The stock market rose on Thursday, finally regaining some lost ground from earlier in the week. Even though worries about the economic fallout from the coronavirus pandemic aren't going away anytime soon, investors seemed a little bit more comfortable with the possibility that the federal government and other nations around the world might be able to prevent any economic downturn from reaching depression-level proportions. The Dow Jones Industrial Average (DJINDICES:^DJI), S&P 500 (SNPINDEX:^GSPC), and Nasdaq Composite (NASDAQINDEX:^IXIC) ended the day with gains of 1% to 2%.

Today's stock market


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Data source: Yahoo! Finance.

Financial stocks have largely gotten left out of the rebound in the market since mid-March, with big banks like Wells Fargo (NYSE:WFC), JPMorgan Chase (NYSE:JPM), and Bank of America (NYSE:BAC) remaining well below where they traded at the beginning of 2020. Today, bank stocks finally led the way higher, suggesting to some that now might be a turning point for the ailing sector.

The bullish case for banks

Wells Fargo led the way higher for the big bank sector, as its stock rose 7%. JPMorgan and B of A followed suit with 4% gains, while U.S. Bancorp (NYSE:USB) was up 6% and Citigroup (NYSE:C) posted a 4% jump.

Banks have started getting attention from value investors who believe that the downward moves in the major financial institutions have overextended themselves. Before today's bounce, Wells Fargo had been down almost 60% year to date, while U.S. Bancorp had lost more than half its value. JPMorgan and Bank of America had seen slightly less dramatic drops but had still been down 40% or so from their levels at the beginning of the year.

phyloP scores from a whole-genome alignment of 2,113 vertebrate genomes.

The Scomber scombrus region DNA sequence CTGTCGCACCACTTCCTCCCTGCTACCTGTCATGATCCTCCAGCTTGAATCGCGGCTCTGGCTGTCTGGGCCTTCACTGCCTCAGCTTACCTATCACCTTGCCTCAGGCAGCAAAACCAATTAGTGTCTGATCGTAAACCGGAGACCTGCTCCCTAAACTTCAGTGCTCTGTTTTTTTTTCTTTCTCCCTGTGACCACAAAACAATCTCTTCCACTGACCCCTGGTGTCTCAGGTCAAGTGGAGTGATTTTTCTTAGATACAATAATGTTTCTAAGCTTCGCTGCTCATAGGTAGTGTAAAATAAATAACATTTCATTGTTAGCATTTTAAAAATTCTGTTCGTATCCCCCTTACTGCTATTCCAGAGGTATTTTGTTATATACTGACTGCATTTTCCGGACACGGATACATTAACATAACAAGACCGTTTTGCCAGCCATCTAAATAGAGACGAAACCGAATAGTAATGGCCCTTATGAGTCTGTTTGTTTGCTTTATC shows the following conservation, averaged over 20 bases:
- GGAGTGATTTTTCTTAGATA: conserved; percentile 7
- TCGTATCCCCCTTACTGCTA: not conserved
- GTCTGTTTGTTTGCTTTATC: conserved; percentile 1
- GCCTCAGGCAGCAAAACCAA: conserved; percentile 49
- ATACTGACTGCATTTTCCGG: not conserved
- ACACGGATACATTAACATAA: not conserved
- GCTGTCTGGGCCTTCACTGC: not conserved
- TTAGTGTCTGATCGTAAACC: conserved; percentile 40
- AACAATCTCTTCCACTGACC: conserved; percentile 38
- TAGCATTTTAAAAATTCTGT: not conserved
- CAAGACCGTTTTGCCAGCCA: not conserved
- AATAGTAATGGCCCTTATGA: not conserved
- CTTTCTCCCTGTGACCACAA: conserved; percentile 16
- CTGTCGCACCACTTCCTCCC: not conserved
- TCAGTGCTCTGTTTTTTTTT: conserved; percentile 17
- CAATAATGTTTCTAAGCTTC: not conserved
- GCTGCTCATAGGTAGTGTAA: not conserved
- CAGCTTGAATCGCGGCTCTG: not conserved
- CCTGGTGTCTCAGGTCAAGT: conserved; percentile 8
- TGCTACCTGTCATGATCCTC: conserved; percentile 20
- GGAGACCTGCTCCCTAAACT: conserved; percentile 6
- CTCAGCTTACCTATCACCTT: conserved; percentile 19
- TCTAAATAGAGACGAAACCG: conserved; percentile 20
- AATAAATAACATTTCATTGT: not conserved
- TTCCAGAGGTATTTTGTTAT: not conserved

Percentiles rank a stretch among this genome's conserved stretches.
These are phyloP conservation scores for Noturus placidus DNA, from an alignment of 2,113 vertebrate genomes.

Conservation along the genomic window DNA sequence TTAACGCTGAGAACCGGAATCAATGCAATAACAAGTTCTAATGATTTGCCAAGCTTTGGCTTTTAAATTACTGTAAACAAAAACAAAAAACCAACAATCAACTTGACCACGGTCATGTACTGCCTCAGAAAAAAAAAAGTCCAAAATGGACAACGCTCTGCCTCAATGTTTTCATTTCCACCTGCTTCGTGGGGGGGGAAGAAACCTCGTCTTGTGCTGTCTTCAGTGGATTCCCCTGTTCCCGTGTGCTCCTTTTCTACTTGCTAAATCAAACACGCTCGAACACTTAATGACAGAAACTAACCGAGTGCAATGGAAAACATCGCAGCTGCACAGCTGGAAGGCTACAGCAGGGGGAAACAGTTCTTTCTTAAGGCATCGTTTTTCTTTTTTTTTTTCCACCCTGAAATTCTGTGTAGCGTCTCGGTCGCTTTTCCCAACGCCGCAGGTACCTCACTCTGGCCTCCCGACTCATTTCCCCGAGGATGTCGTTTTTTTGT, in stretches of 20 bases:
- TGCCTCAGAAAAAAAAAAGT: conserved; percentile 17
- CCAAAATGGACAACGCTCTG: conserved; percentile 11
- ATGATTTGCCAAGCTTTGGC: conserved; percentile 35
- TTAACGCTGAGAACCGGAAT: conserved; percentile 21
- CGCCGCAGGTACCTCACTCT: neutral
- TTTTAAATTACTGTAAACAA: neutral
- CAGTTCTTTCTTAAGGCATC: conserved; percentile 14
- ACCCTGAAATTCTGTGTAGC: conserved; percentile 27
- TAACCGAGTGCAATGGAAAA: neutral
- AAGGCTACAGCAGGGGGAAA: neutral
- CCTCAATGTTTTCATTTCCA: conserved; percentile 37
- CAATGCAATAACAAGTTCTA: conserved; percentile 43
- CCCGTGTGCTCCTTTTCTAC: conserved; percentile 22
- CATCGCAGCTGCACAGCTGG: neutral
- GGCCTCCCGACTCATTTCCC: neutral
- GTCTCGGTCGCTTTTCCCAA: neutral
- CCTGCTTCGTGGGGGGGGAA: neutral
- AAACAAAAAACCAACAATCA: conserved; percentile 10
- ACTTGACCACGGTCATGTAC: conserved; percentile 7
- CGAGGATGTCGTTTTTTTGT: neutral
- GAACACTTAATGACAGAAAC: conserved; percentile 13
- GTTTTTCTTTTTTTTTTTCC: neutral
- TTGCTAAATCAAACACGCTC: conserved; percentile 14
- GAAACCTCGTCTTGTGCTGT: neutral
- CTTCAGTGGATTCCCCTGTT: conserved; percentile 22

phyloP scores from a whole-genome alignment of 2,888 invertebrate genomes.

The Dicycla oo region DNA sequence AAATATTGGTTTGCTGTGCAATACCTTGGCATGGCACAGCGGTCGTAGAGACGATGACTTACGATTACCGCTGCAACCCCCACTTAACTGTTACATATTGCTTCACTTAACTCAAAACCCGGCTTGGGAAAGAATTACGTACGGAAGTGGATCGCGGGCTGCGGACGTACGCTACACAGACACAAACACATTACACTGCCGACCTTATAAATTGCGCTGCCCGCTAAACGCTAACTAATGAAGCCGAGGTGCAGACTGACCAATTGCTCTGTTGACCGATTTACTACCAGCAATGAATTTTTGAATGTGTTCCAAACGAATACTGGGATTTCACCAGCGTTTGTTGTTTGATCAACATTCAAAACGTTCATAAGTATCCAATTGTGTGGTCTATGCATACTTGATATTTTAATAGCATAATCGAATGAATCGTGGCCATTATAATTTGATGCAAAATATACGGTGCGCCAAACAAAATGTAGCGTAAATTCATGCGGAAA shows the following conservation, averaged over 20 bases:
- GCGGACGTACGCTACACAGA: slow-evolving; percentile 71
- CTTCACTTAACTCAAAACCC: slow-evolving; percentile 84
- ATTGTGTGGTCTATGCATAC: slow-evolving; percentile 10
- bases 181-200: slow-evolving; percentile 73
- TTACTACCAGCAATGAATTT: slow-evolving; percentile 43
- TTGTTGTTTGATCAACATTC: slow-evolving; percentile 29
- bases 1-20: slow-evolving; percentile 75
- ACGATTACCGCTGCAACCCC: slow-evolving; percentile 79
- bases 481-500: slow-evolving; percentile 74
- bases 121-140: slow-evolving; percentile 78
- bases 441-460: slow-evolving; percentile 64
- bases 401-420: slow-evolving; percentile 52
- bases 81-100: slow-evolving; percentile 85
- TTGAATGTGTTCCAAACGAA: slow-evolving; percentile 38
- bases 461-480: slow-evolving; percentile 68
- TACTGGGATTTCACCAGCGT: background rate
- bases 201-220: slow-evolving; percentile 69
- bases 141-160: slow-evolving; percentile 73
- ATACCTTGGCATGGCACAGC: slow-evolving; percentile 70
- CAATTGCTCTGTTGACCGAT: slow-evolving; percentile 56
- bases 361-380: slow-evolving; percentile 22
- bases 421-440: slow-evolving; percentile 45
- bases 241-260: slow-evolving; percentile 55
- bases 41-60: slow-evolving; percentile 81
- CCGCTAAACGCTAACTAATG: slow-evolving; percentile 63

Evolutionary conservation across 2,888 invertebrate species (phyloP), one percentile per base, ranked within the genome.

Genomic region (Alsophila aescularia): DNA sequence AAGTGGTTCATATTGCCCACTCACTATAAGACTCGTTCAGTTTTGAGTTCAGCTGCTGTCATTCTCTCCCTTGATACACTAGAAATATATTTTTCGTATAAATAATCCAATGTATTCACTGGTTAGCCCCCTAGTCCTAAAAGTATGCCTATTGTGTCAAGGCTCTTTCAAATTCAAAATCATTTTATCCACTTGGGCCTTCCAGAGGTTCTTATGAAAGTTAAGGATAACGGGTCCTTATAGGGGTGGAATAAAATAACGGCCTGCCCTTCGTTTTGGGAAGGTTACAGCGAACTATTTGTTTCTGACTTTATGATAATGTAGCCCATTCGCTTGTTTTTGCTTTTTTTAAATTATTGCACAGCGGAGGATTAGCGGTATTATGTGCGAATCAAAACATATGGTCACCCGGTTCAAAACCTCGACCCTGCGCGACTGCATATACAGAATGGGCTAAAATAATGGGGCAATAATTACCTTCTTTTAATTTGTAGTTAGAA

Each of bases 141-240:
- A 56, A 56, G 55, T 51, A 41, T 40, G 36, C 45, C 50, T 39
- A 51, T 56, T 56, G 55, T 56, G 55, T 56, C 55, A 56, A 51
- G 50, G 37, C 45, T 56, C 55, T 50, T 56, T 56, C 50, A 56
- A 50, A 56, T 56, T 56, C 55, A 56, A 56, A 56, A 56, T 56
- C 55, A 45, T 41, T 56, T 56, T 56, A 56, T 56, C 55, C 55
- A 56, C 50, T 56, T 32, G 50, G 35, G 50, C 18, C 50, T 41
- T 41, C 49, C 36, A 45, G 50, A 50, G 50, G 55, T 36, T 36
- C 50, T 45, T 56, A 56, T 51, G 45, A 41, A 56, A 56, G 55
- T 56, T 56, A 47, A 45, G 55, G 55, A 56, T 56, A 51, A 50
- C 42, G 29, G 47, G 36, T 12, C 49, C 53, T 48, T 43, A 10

Savings passbook with pencil, calculator, and cash on a flat surface.

Image source: Getty Images.

The long-term case for banks still looks relatively bullish. Financial institutions are in strong shape from a capital perspective, having been forced to keep reserves at levels that would comply with Federal Reserve stress test requirements. At the same time, the Fed itself is also fulfilling many of the functions that private-sector banking institutions had to do in the financial crisis, with the central bank's status as lender of last resort leading to extraordinary measures like government purchases of individual bonds and bond ETFs.

The big fears about banks

Even with today's gains, though, bank stock worries abound. Here are just a few of the concerns:

  • Falling interest rates have dramatically narrowed the spreads between what banks are paying depositors and what they receive in interest income from borrowers.
  • Unprecedented unemployment levels are putting stress on customers' finances, making it more likely that default rates will rise and loan losses will increase.
  • Big banks have extremely attractive dividend yields based on recent quarterly payouts, but some believe that regulators will force banks to reduce or entirely suspend paying dividends to shareholders because of the coronavirus crisis.

Perhaps most importantly, investors are justifiably concerned that banks won't get the same attention from the federal government that they did in the late 2000s. In essence, major banking institutions have already used up their government bailout opportunity. If they make strategic mistakes now, there'll be nobody inclined to bail them out again.

At least for today, bank stocks showed that there are still some investors who believe in their long-term prospects. The unanswered question, though, is whether today's gains will be a one-day blip or the beginning of a real turnaround for the financial sector.

This article represents the opinion of the writer, who may disagree with the “official” recommendation position of a Motley Fool premium advisory service. We’re motley! Questioning an investing thesis -- even one of our own -- helps us all think critically about investing and make decisions that help us become smarter, happier, and richer.